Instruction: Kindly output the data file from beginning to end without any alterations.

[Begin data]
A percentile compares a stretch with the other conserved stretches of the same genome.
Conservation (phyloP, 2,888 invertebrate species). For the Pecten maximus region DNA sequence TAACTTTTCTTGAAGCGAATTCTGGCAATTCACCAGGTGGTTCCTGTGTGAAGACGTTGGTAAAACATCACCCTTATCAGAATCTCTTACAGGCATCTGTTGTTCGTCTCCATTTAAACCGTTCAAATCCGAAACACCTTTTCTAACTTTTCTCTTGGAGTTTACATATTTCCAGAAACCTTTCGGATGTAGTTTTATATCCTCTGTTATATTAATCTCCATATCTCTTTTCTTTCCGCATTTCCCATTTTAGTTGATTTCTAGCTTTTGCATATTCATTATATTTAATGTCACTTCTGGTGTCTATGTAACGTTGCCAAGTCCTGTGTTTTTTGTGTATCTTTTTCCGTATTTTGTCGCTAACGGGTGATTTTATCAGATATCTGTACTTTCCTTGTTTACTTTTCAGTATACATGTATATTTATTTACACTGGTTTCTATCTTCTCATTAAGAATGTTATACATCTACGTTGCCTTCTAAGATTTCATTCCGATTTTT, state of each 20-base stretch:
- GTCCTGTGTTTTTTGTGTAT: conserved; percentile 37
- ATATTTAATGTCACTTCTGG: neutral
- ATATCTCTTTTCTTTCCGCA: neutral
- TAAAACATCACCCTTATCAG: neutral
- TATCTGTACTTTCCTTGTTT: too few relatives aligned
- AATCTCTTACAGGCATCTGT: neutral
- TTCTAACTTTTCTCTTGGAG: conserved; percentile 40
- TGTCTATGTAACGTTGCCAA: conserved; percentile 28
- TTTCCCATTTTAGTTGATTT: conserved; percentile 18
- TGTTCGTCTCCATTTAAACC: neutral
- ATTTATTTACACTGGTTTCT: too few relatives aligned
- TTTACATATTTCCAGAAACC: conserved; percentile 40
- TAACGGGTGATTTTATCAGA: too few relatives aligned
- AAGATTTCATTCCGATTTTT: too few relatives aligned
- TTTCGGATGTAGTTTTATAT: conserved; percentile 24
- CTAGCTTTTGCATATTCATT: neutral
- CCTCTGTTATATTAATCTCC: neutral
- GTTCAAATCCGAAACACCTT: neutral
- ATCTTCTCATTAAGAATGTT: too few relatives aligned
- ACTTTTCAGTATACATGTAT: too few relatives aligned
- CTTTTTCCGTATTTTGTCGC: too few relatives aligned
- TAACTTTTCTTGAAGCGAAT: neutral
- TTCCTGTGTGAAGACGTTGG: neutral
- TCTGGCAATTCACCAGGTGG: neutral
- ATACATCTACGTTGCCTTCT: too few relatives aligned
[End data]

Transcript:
A percentile compares a stretch with the other conserved stretches of the same genome.
Conservation (phyloP, 2,888 invertebrate species). For the Pecten maximus region DNA sequence TAACTTTTCTTGAAGCGAATTCTGGCAATTCACCAGGTGGTTCCTGTGTGAAGACGTTGGTAAAACATCACCCTTATCAGAATCTCTTACAGGCATCTGTTGTTCGTCTCCATTTAAACCGTTCAAATCCGAAACACCTTTTCTAACTTTTCTCTTGGAGTTTACATATTTCCAGAAACCTTTCGGATGTAGTTTTATATCCTCTGTTATATTAATCTCCATATCTCTTTTCTTTCCGCATTTCCCATTTTAGTTGATTTCTAGCTTTTGCATATTCATTATATTTAATGTCACTTCTGGTGTCTATGTAACGTTGCCAAGTCCTGTGTTTTTTGTGTATCTTTTTCCGTATTTTGTCGCTAACGGGTGATTTTATCAGATATCTGTACTTTCCTTGTTTACTTTTCAGTATACATGTATATTTATTTACACTGGTTTCTATCTTCTCATTAAGAATGTTATACATCTACGTTGCCTTCTAAGATTTCATTCCGATTTTT, state of each 20-base stretch:
- GTCCTGTGTTTTTTGTGTAT: conserved; percentile 37
- ATATTTAATGTCACTTCTGG: neutral
- ATATCTCTTTTCTTTCCGCA: neutral
- TAAAACATCACCCTTATCAG: neutral
- TATCTGTACTTTCCTTGTTT: too few relatives aligned
- AATCTCTTACAGGCATCTGT: neutral
- TTCTAACTTTTCTCTTGGAG: conserved; percentile 40
- TGTCTATGTAACGTTGCCAA: conserved; percentile 28
- TTTCCCATTTTAGTTGATTT: conserved; percentile 18
- TGTTCGTCTCCATTTAAACC: neutral
- ATTTATTTACACTGGTTTCT: too few relatives aligned
- TTTACATATTTCCAGAAACC: conserved; percentile 40
- TAACGGGTGATTTTATCAGA: too few relatives aligned
- AAGATTTCATTCCGATTTTT: too few relatives aligned
- TTTCGGATGTAGTTTTATAT: conserved; percentile 24
- CTAGCTTTTGCATATTCATT: neutral
- CCTCTGTTATATTAATCTCC: neutral
- GTTCAAATCCGAAACACCTT: neutral
- ATCTTCTCATTAAGAATGTT: too few relatives aligned
- ACTTTTCAGTATACATGTAT: too few relatives aligned
- CTTTTTCCGTATTTTGTCGC: too few relatives aligned
- TAACTTTTCTTGAAGCGAAT: neutral
- TTCCTGTGTGAAGACGTTGG: neutral
- TCTGGCAATTCACCAGGTGG: neutral
- ATACATCTACGTTGCCTTCT: too few relatives aligned